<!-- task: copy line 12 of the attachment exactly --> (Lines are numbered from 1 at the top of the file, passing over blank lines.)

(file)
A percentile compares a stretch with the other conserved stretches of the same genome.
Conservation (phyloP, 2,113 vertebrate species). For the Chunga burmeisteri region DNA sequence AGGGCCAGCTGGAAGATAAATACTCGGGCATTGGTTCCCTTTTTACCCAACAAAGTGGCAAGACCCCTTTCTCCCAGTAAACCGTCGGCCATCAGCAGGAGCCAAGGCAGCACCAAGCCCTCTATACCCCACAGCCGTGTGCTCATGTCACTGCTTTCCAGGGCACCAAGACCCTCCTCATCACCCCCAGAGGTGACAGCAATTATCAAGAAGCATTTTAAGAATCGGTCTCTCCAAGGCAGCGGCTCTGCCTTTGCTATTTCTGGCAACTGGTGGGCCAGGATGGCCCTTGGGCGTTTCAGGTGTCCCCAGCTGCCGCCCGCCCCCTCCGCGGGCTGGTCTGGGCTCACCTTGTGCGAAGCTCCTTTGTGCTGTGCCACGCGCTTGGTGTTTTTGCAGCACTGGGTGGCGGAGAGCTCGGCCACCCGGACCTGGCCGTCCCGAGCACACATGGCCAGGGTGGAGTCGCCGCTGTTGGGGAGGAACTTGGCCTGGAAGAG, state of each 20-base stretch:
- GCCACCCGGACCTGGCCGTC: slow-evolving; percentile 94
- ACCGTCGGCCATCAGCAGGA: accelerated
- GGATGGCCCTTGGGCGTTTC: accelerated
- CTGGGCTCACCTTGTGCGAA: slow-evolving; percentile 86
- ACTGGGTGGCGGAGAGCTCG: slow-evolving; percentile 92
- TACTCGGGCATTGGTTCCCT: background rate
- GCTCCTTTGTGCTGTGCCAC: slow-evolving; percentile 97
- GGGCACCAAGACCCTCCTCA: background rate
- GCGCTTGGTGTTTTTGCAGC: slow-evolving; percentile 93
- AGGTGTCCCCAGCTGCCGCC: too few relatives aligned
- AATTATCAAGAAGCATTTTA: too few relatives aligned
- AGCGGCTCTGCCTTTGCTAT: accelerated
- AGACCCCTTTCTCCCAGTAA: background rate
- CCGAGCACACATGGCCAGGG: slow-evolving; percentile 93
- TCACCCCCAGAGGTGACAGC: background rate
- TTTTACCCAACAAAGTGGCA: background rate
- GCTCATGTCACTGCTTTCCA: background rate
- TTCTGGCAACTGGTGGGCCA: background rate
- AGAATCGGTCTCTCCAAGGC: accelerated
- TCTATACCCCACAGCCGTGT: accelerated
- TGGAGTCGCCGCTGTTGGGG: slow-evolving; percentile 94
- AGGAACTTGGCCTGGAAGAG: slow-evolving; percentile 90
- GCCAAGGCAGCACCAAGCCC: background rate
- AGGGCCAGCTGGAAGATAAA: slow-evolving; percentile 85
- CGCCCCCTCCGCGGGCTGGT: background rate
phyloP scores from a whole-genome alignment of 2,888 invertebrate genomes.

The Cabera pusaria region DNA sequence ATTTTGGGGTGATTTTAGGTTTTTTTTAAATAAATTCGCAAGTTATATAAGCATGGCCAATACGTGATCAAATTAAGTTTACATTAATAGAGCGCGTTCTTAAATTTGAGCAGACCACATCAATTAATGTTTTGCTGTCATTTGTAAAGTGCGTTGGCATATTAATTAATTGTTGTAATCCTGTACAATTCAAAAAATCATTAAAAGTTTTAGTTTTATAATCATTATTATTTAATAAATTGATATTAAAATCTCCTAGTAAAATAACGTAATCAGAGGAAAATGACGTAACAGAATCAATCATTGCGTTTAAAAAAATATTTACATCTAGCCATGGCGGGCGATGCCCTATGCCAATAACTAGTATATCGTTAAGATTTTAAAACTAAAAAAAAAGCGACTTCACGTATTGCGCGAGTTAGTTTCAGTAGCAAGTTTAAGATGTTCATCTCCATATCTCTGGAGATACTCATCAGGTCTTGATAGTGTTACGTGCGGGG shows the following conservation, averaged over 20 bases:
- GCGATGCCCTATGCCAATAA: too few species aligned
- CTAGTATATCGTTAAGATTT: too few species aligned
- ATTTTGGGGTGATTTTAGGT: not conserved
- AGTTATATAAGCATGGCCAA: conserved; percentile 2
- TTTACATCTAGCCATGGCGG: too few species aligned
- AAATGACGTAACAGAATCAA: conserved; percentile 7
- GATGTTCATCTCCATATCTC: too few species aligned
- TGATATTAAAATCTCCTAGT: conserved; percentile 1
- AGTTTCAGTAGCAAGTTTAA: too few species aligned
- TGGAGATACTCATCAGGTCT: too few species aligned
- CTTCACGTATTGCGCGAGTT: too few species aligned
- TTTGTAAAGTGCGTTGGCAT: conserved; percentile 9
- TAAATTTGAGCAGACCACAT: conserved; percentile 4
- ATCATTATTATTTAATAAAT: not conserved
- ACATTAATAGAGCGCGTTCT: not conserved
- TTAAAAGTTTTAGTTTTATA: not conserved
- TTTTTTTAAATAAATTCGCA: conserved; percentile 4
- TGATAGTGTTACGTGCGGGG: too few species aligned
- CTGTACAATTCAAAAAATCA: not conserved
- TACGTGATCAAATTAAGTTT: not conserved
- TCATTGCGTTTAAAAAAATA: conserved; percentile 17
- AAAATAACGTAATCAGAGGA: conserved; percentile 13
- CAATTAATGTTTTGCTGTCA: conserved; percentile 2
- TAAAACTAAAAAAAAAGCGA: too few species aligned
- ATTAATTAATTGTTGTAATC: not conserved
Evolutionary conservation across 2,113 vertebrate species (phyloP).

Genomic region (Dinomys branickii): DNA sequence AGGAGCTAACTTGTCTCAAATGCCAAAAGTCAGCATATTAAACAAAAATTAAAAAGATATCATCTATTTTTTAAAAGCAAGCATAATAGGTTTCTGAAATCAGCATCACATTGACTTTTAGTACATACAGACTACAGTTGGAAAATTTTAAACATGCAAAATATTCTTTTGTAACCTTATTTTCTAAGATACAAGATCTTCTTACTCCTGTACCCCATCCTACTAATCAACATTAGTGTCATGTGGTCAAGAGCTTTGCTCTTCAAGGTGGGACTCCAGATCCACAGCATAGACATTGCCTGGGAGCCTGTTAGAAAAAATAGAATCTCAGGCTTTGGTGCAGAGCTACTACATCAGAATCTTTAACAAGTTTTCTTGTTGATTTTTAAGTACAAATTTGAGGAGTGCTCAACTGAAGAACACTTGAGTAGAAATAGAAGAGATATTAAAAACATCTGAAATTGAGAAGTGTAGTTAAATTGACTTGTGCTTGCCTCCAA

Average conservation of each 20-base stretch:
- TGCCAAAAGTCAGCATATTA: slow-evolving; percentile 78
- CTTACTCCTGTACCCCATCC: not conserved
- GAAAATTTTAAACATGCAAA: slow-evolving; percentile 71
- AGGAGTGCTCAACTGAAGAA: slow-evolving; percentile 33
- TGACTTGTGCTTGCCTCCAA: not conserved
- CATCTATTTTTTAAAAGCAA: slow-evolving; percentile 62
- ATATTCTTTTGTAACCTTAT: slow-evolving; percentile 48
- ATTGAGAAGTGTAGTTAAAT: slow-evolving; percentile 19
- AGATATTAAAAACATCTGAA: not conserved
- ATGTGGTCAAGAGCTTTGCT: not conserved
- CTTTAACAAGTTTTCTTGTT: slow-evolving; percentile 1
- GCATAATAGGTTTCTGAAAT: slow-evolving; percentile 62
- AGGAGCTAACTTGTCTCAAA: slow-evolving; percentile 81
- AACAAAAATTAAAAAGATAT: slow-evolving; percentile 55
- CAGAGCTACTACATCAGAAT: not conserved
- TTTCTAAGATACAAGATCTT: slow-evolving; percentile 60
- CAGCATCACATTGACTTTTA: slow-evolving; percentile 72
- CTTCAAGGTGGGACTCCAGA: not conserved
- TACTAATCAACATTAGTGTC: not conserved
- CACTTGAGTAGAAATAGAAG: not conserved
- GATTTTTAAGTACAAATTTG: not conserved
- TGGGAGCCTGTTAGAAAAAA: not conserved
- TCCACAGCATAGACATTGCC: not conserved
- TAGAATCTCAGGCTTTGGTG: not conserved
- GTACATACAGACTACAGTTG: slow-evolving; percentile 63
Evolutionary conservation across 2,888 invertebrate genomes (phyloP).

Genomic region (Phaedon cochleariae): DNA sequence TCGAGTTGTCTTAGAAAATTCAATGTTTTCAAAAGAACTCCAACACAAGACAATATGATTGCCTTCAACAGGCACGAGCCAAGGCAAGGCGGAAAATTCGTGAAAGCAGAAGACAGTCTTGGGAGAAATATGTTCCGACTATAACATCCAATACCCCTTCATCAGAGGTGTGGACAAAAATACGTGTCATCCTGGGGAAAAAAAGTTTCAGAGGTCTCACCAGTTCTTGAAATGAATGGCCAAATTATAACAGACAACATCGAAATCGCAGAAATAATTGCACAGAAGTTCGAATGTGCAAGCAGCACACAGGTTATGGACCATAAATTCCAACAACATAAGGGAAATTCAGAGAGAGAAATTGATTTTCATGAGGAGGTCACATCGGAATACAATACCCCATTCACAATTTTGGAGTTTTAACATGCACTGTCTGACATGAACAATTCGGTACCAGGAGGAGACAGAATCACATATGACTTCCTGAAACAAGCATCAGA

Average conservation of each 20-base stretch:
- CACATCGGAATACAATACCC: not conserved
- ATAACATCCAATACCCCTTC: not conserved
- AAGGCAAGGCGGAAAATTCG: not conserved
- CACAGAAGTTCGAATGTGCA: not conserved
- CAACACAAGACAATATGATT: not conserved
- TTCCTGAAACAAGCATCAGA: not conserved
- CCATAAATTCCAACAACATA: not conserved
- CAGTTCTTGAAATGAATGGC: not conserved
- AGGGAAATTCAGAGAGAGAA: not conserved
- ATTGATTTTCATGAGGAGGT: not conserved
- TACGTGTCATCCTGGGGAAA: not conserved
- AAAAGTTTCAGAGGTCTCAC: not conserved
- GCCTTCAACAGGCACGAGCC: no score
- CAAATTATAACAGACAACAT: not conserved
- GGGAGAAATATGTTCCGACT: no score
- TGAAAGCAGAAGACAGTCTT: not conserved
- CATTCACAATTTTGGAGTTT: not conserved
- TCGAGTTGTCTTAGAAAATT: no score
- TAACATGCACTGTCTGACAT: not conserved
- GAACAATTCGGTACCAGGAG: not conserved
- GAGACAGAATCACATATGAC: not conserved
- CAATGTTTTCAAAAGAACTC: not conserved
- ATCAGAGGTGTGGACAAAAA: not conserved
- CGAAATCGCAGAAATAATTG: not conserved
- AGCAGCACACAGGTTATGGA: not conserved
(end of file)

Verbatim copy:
- AGGTGTCCCCAGCTGCCGCC: too few relatives aligned